I knew this was going to be one of those books that would do it for me. I got through it really quickly even though I kept re-reading bits just to make sure I’d got it right. My wife also knew it was going to be one of those books. She was doing her own reading but I kept on interrupting her saying, “This is great; this bloke knows how to write.” She’s very patient my wife.

Here's why Evangelism After Christendom does it for me
• It echoes much that I have felt and said for a while now. For instance: we need to re-imagine evangelism because it has become a dirty word, not only for those beyond the church but also for those within; we need to question the dominant strategy of translating our message into terms that will appeal to the world, paying more attention instead to cultivating the practice of hospitality so as to create space for people to learn the language of the gospel; the gospel is not primarily a product to be sold.
• It says what I would have loved to have said but with an insight, clarity and authority of which I am incapable. It is full of elegant, well turned phrases. There are passages on virtually every page that I want to read out loud to people.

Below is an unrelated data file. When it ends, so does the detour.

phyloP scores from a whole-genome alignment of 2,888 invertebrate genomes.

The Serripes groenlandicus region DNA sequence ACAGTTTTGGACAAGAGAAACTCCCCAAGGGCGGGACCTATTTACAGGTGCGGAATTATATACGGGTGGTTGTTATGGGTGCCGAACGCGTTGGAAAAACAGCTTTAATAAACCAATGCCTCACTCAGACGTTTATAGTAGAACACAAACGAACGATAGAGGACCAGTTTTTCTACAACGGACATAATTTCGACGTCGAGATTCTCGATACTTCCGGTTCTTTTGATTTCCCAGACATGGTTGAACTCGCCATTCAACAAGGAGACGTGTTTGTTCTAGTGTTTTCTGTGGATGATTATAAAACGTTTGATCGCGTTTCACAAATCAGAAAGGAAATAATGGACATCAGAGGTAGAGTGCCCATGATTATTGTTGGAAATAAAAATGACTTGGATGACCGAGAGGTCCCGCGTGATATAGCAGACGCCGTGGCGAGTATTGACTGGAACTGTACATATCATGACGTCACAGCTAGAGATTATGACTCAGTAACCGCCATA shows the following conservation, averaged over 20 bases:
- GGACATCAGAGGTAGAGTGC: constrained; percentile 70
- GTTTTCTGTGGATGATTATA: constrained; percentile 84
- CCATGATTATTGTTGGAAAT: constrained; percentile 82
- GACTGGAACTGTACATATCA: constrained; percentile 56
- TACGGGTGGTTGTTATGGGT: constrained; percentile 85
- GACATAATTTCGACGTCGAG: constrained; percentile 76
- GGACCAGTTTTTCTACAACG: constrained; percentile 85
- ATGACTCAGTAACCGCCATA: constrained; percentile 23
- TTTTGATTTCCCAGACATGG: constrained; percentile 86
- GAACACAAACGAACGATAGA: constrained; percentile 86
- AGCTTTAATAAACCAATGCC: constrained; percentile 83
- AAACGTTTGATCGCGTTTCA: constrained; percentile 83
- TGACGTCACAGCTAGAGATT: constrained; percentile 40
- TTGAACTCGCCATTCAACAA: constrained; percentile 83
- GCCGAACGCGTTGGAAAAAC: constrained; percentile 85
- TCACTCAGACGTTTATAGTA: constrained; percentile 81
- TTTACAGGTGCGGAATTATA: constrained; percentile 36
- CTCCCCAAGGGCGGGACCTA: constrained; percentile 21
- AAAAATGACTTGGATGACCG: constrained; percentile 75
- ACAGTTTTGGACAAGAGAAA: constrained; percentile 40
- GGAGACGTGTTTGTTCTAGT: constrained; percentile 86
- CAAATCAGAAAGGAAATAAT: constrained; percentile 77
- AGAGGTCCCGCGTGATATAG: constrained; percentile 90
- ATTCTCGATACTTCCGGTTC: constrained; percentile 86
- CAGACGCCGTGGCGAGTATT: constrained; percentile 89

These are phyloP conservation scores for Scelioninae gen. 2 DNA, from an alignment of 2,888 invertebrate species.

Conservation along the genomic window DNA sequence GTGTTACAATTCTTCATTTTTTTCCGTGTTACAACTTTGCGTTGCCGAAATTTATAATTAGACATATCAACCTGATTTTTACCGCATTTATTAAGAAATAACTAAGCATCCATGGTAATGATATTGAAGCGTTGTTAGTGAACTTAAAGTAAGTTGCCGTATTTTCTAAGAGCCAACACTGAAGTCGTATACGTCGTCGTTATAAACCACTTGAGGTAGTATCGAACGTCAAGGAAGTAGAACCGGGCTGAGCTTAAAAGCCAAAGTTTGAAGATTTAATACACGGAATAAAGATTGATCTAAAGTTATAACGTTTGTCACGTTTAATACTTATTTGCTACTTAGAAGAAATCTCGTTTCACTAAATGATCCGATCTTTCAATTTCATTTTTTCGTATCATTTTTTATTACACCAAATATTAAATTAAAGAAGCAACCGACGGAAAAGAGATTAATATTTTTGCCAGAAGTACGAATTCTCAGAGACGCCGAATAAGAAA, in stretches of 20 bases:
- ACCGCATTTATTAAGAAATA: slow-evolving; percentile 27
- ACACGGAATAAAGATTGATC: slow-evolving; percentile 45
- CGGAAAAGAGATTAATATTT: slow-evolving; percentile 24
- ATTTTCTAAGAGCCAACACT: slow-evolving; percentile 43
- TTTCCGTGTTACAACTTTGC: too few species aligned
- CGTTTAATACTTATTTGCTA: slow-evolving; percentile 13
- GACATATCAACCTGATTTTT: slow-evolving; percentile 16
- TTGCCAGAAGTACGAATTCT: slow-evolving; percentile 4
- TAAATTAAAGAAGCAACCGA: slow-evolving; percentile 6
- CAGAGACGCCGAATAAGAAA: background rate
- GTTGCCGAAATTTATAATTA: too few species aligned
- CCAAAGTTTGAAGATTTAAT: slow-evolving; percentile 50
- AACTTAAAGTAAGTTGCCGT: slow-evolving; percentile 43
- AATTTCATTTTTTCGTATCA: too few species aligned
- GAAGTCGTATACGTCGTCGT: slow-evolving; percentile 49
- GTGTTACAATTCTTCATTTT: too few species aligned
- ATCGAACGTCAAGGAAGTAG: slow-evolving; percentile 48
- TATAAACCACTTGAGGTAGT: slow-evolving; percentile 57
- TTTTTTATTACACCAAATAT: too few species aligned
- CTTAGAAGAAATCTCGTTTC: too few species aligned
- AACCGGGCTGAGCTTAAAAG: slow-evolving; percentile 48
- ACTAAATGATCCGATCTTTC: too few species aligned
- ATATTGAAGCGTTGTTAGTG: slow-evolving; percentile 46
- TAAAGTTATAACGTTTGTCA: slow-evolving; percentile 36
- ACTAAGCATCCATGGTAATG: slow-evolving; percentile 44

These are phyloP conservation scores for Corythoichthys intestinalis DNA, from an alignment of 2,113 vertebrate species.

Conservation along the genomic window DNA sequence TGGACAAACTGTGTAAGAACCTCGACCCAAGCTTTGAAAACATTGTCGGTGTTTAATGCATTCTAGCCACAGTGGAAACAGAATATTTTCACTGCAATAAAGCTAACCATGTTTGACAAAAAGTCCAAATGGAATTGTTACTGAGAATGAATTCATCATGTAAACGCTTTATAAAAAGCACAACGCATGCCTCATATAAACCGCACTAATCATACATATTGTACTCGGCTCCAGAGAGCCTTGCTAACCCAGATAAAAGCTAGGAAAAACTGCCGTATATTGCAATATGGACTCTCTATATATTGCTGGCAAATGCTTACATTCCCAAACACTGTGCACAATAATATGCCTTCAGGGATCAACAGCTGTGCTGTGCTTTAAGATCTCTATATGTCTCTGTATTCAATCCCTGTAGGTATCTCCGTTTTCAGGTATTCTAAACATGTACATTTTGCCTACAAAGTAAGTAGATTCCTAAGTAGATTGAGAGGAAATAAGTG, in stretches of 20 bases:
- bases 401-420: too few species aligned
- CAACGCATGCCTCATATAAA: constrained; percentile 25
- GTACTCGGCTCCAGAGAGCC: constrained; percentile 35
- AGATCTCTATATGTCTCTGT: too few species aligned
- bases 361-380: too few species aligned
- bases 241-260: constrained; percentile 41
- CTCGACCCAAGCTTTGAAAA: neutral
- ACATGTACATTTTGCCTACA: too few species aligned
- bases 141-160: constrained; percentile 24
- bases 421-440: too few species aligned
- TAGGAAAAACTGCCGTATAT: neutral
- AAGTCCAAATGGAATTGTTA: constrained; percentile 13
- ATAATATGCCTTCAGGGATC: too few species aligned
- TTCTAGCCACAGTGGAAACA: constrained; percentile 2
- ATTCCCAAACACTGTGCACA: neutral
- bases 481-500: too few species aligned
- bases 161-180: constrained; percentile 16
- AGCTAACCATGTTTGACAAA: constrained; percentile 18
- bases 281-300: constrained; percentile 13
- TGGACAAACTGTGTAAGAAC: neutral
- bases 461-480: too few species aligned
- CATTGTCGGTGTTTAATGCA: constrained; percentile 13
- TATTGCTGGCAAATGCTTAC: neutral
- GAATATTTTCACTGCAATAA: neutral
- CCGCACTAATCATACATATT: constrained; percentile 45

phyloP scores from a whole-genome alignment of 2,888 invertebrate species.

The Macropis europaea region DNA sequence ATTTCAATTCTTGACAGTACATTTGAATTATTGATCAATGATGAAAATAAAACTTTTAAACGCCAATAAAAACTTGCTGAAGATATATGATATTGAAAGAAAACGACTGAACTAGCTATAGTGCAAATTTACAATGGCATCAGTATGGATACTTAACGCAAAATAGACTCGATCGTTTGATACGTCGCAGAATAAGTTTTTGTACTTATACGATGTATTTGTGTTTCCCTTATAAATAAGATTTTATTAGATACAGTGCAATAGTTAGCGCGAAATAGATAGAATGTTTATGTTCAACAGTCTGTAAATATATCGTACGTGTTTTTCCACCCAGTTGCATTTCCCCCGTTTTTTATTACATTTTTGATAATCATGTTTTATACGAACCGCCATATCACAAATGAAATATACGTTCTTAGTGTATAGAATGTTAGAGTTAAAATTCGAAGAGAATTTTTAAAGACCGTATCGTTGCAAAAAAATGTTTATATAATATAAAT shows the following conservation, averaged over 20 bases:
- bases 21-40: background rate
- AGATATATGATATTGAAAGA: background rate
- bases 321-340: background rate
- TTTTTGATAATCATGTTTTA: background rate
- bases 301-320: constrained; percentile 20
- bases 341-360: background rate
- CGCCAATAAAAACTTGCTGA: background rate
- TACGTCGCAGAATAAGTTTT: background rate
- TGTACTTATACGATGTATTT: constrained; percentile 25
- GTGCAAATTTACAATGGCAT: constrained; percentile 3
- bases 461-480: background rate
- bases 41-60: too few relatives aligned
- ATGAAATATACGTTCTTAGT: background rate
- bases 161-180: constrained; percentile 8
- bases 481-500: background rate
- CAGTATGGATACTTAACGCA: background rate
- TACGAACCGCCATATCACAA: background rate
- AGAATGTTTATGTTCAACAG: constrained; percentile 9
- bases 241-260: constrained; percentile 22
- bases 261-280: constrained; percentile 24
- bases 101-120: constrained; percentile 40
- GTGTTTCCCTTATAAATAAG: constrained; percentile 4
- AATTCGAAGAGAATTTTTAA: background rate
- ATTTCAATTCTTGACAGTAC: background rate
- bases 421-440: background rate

• It takes evangelism seriously, practically seriously and - all too rare this - theologically seriously.
• It avoids the classic modernist accommodation of both evangelicalism and liberalism.
• It resonates with much that I have found helpful in the writings of Walter Brueggemann and others who have been influenced by postliberalism and radical orthodoxy
• It takes church seriously at a time when many serious disciples are so frustrated with the church that they are tempted to abandon it.
• When I put the book down my overwhelming feeling was not that I had learned some helpful stuff but rather that I had been challenged to live a holier life. Not so much “Do I know how to evangelise?” as “Am I really prepared to try and live like Christian?”

Tuesday, 8 April 2008

Half-Hearted Retreating